I only realised just how complicated a question ‘What is a pudding?’ is when talking about food with my American friends. All these diverse puddings (whether by my own classification true ones or not) must have some common ancestor. What was the first pudding? To answer this question I needed to hit the historical cookbooks.

I had mentioned in a previous post on the subject of dumplings a little while back that the pudding is a descendant of the dumpling. This was the claim made in 1726 by Thomas Gordon and Henry Carey. They said that dumplings became larger and larger that they had to tied up in a cloth, thus creating the pudding. However, I am not too sure about this claim. Elizabeth Raffald gives plenty of recipes for dumplings in her book from 1769 that are large and therefore require a cloth, but she calls them dumplings (a recipe for sparrow dumplings is in this post). Was the word pudding around a long time before this?

Mr Samuel Whiskers  and Anna-Marie stitch Tom Kitten up a treat in

The Roly-Poly by Beatrix Potter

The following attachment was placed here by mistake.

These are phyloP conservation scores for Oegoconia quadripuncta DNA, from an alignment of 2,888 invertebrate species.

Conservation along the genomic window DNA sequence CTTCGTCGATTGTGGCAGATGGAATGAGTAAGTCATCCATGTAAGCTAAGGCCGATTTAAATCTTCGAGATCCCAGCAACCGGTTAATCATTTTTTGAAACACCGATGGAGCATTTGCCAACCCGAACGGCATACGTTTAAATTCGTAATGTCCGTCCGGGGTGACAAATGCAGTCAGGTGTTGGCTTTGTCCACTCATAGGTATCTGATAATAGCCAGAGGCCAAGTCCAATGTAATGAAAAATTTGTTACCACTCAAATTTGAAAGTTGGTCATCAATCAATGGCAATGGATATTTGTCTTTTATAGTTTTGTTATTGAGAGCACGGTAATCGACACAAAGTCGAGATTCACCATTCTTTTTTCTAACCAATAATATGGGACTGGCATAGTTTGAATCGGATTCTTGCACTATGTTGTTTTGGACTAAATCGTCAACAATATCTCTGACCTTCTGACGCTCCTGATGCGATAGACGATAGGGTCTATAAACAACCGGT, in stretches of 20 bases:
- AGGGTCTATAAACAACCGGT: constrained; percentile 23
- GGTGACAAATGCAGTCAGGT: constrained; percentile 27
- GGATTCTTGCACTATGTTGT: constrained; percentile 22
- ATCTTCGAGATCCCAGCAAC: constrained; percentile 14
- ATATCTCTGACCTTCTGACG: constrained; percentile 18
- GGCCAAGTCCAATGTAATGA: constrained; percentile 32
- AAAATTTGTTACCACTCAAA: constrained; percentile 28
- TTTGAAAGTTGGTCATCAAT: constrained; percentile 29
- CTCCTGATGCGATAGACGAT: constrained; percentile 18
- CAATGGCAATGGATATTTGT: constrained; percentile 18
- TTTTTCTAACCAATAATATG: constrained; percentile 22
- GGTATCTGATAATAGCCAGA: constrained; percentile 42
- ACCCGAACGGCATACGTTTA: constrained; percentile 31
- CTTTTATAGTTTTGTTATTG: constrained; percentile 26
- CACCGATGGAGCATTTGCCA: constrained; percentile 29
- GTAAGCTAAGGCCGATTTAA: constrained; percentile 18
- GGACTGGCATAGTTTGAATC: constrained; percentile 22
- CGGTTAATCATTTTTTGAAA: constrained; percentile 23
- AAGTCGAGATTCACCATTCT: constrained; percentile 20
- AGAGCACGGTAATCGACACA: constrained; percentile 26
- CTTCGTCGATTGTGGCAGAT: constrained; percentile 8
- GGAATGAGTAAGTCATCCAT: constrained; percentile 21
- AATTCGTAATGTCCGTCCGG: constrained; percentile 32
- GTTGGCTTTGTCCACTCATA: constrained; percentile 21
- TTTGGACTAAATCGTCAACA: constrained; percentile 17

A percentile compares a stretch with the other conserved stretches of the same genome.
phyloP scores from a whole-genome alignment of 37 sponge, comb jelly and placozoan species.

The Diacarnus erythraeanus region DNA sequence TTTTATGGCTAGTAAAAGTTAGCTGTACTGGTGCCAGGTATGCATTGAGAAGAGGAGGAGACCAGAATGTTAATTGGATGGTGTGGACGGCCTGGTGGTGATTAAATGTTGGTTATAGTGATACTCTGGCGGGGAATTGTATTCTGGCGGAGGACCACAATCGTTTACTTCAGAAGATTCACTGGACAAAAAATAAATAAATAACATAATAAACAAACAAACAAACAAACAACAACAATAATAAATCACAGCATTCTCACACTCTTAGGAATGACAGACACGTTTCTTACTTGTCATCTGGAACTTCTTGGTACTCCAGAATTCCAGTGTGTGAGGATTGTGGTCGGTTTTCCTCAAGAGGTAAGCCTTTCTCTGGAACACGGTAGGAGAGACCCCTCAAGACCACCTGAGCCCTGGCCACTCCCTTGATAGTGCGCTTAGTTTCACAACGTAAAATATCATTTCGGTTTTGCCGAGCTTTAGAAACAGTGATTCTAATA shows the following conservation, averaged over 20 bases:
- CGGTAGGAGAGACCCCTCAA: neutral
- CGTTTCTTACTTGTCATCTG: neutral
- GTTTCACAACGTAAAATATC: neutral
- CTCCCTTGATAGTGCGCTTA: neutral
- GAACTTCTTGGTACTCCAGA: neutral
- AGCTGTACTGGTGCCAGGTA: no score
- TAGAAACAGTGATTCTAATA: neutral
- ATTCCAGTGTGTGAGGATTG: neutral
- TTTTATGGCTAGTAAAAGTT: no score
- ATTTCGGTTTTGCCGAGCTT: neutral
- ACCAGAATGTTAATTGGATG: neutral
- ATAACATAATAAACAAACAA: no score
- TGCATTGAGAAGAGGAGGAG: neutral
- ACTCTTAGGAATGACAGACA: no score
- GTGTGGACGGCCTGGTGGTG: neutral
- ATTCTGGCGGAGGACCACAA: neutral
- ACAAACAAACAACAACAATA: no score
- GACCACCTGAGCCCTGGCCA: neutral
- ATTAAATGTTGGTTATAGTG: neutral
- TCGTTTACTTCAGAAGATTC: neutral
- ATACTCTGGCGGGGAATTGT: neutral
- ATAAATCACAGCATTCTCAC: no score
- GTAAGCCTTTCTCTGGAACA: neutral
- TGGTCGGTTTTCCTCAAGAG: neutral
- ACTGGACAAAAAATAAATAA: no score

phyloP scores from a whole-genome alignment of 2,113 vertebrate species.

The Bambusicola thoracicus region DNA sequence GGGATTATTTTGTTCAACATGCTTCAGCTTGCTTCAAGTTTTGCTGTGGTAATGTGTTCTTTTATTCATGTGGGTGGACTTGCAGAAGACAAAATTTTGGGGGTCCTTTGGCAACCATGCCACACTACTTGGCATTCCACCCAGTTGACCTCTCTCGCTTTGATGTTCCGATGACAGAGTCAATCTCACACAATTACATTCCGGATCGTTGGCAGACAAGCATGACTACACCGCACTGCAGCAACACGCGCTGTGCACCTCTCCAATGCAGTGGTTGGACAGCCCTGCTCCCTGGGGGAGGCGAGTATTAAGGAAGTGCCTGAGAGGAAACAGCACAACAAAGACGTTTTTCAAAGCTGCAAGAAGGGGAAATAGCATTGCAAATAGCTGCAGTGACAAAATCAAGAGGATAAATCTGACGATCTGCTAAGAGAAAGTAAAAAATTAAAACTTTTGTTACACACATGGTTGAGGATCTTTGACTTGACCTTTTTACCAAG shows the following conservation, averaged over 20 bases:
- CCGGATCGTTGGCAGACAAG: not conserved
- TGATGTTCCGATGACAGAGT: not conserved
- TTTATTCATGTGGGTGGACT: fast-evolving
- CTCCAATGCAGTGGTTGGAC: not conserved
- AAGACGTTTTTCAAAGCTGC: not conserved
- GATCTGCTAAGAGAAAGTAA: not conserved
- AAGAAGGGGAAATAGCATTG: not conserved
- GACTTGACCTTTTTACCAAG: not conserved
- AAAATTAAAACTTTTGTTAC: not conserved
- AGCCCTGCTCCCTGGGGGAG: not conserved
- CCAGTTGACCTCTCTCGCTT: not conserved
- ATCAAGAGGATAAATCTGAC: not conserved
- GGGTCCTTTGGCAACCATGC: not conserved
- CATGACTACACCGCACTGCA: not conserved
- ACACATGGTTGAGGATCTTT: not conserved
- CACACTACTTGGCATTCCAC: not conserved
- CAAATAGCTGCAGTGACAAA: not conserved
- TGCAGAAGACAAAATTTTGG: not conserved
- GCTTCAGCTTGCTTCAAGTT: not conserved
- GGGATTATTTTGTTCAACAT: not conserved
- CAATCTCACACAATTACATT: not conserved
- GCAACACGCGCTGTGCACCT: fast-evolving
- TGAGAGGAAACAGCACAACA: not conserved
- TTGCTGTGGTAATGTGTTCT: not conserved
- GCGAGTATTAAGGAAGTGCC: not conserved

Going back almost 200 years I have found recipes for puddings that take two distinct forms. In The Good Housewife’s Jewel from 1596, Thomas Dalton gives recipes for familiar puddings like black pudding and haggis, but he also gives recipes for puddings that are baked, such as the ‘pudding of a calves chaldron’ or the ‘pudding in a pot’. He also makes reference to making puddings in the bellies of animals such as coney and carp. It is interesting that none of the puddings are desserts, though they do contain many spices such as cloves, mace and ginger as well as dried fruits such as currants, plus sugar. They must have been very expensive to make in the late sixteenth century – to give some perspective in 1596 Elizabeth I was on the throne and the first production of The Merchant of Venice was put on at The Globe theatre. Back in the day there was no such thing as a first course, a second course and so on, at least how we know them; everything was just sent out together. So having sweetly spiced meat puddings would not have seemed strange. We don’t eat food like that anymore, except for the single survivor of this branch of the puddings – the Christmas Pudding.